Covid-19 patients are now receiving symptomatic treatment with no safe and effective drugs available as yet.
Physicians are commonly prescribing enoxaparin to treat moderate patients who are hospitalised with breathing problems, a number of doctors engaged in Covid-19 treatment said.
However, many patients at home are taking another drug named ivermectin without it being prescribed by a doctor, they said.
Novel coronavirus patients are divided into three categories on the basis of the severity of the illness – mild, moderate and severe. Only moderate patients come to hospitals and they are given supportive treatment.
Oxygen and enoxaparin, an anticoagulant drug that helps prevent blood clots, are given to Covid-19 patients as a supportive treatment at almost all hospitals. Many hospitals use remdesivir to treat patients with severe conditions.
Prof Dr Titu Miah, principal of Mugda Medical College, told The Business Standard, "Most cases are mild and we give them symptomatic treatment with paracetamol and antihistamines. We give oxygen and blood thinners only to those who are admitted to hospital."
"Additionally, we use remdesivir as an antiviral only for severe cases. Otherwise, we do not suggest antivirals because there is no extensive research that antivirals work. We do not give favipiravir to our patients," he added.
Professor Dr ABM Abdullah, noted medicine specialist and member of the national advisory committee on Covid-19 and Prime Minister's personal physician, told the Business Standard that different drugs are used for different people. "Most drugs are administered to remove blood clots. Many patients are given favipiravir and remdesivir. Plasma therapy is also being given," he added.
"The patients with mild symptoms, who receive treatment staying at home, usually take ivermectin. This drug does not work on those who are admitted to hospitals with moderate and severe conditions," said Prof ABM Abdullah.
He advised that individuals not take medicine without a doctor's advice. "The doctor will decide on which medicine needs to be taken and what the dose will be," he said.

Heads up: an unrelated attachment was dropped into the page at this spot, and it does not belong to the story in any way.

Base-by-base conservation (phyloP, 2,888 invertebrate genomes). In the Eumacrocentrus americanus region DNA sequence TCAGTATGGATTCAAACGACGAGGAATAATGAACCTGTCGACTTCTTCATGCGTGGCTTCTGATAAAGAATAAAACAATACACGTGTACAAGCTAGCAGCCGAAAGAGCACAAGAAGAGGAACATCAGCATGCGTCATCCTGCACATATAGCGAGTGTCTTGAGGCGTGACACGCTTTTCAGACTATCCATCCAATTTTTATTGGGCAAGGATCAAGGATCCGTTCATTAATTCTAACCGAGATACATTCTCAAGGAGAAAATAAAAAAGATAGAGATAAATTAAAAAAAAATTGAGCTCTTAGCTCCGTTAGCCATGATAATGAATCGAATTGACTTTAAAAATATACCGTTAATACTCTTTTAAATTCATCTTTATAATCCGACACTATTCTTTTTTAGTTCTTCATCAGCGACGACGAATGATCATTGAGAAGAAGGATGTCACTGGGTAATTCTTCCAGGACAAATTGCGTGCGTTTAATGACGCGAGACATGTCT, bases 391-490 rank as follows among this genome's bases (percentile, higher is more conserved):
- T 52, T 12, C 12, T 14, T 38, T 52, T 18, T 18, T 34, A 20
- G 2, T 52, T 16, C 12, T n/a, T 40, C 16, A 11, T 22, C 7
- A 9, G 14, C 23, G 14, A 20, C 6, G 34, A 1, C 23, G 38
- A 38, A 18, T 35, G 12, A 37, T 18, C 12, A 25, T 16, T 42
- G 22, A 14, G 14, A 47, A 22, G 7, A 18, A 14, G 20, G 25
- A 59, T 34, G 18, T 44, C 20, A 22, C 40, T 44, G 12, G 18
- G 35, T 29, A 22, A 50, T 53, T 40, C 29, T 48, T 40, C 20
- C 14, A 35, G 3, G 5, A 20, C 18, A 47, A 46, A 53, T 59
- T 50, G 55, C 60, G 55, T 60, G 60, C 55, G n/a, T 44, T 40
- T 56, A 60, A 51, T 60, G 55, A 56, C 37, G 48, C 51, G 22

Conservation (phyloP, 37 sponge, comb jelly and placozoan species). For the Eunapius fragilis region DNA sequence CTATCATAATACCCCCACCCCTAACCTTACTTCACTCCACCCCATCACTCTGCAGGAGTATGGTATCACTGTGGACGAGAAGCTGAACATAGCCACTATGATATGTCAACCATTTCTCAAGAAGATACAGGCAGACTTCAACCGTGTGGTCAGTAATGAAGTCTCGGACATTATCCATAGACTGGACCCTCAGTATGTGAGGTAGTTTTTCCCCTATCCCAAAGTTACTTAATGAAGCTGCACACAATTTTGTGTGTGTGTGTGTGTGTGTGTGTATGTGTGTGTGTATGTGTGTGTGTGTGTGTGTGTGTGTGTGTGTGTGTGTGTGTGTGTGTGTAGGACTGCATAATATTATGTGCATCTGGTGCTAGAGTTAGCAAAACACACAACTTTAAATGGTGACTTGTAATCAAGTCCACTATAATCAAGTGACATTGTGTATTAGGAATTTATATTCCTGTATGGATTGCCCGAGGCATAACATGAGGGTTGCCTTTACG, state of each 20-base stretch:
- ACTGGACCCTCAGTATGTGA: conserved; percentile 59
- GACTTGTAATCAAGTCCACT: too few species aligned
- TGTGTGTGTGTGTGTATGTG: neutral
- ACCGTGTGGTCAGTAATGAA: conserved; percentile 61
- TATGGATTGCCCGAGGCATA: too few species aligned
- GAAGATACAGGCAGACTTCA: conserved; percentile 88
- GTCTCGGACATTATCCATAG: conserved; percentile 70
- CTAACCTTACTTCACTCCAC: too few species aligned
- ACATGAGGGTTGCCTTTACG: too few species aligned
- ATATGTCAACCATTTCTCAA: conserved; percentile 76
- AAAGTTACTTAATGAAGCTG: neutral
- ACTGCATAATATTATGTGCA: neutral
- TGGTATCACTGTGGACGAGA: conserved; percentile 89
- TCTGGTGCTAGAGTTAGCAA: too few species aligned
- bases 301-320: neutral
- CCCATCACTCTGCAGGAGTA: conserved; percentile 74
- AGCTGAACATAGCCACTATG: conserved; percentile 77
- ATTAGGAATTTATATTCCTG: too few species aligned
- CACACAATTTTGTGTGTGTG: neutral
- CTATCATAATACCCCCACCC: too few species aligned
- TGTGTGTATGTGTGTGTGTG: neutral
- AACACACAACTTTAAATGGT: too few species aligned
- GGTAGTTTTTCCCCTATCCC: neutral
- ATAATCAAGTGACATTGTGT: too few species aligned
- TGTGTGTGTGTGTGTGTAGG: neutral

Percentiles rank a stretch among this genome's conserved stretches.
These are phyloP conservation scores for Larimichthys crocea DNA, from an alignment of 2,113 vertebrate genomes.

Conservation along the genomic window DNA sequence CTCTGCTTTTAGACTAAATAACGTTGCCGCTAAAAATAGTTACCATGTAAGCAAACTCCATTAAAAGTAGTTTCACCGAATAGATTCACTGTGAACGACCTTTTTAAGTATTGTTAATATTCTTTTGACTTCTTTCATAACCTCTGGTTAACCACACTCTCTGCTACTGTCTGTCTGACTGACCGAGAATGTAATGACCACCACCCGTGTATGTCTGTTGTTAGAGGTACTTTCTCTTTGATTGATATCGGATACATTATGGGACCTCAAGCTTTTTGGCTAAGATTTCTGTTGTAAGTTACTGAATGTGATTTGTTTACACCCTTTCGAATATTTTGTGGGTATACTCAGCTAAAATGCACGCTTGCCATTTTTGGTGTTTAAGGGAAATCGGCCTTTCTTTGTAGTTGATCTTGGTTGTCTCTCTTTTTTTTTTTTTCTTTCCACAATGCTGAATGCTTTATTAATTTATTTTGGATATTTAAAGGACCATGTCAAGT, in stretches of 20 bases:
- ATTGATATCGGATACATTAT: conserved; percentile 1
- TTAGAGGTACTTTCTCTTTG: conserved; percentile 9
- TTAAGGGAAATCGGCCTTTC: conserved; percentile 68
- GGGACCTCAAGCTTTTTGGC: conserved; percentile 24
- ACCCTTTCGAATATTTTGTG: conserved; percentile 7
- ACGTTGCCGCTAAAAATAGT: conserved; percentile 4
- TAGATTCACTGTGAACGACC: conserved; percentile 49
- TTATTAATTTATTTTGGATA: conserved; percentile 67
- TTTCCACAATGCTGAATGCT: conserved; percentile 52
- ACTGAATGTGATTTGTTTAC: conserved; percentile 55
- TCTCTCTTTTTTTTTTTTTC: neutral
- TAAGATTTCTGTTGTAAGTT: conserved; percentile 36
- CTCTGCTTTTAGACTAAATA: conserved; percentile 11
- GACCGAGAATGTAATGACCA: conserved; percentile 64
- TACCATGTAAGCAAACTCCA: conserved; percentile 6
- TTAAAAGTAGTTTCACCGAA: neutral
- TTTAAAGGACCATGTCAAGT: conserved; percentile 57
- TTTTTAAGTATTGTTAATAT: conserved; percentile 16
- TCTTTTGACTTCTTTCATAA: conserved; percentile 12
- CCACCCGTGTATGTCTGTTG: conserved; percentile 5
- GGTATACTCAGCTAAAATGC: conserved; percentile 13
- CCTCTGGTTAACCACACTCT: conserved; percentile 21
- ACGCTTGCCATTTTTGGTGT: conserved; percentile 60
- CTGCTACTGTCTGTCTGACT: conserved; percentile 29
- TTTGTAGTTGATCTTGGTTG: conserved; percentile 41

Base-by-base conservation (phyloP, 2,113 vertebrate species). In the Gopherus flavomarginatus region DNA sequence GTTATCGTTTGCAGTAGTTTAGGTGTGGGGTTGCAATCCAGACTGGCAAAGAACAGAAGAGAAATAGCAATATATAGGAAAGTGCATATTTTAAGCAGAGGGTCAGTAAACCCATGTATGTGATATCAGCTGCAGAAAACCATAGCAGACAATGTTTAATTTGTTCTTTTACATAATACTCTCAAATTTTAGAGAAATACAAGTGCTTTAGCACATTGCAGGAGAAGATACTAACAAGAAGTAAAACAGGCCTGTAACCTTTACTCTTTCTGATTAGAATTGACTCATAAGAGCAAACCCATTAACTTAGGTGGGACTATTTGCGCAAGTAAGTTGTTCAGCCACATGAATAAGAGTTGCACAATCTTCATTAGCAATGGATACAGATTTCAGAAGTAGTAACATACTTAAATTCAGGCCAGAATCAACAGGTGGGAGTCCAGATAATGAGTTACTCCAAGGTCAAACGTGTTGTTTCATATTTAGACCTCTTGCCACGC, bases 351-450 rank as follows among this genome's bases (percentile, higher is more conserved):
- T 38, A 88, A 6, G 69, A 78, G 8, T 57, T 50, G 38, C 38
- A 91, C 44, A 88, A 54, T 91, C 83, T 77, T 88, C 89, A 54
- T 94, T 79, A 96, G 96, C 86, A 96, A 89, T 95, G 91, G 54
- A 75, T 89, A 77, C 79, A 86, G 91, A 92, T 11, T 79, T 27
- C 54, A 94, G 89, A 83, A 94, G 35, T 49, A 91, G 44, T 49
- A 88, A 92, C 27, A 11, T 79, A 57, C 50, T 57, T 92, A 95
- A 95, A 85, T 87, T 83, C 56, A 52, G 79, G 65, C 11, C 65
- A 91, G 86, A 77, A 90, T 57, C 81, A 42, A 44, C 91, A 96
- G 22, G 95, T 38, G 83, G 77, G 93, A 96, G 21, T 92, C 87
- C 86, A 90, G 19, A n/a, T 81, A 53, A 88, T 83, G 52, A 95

The treatment of Covid-19 patients has begun at Shaheed Suhrawardy Medical College and Hospital. The hospital is treating the patients as per the National Guidelines on Clinical Management of Coronavirus Disease-2019.
Dr Tonmoy Mahmud, assistant registrar of the medicine department at Shaheed Suhrawardy Medical College and Hospital, told The Business Standard that patients with mild symptoms who do not have comorbid conditions recover within 10 days. They are given zinc and calcium.
Those who have pneumonia are given favipiravir, an antiviral drug. Patients with moderate symptoms and respiratory distress are given Remdesivir injections, he added.
"We do not have a [novel] coronavirus-dedicated intensive care unit (ICU) here. So, we cannot provide ICU support to the patients who need it," said Dr Tonmoy.
"Remdisivir, insulin, enoxaparin 6, certiaxone, meropenem and all IV fluids are being used for the ICU patients' treatment," said Dr Asadul Mazid Nomaan, a physician at the ICU department of Mugda General Hospital.
He said earlier remdesivir was used more frequently depending on its stock. Dexamethasone steroids are also being given if necessary.
Professor Sayedur Rahman, chairman at Department of Pharmacology of Bangabandhu Sheikh Mujib Medical University (BSMMU), said in addition to the national treatment guidelines, there are some hospitals which are also treating Covid-19 patients in accordance with their own treatment procedures.
"Almost all Covid-19 patients in the hospital are receiving oxygen and taking enoxaparin," he added.
"We are following our own treatment guidelines in our hospital. Neither favipiravir nor ivermectin are given to the patients in the hospital because the drugs are not included in our guidelines. Some 70-80 percent of government hospitals are following the national guidelines for Covid-19 treatment. All hospitals are recommending vitamin E, D, Zinc beyond the guidelines," he said.
Professor Sayedur Rahman said some hospitals, where rich patients go to receive treatment, excessively use expensive drugs. Favipiravir and remdesivir are being used in those hospitals.
The use of favipiravir has increased over the last ten days. Its usage has increased since the publication of research results by the Society of Medicine.
Professor Sayedur Rahman, also chairman of Bangladesh Pharmacological Society, said promoting the name of medicine for personal gain is not ethical. After knowing the name of the medicine, people buy and take it by themselves. The patients at home are taking ivermectin. Millions of people across the country have taken it like puffed rice.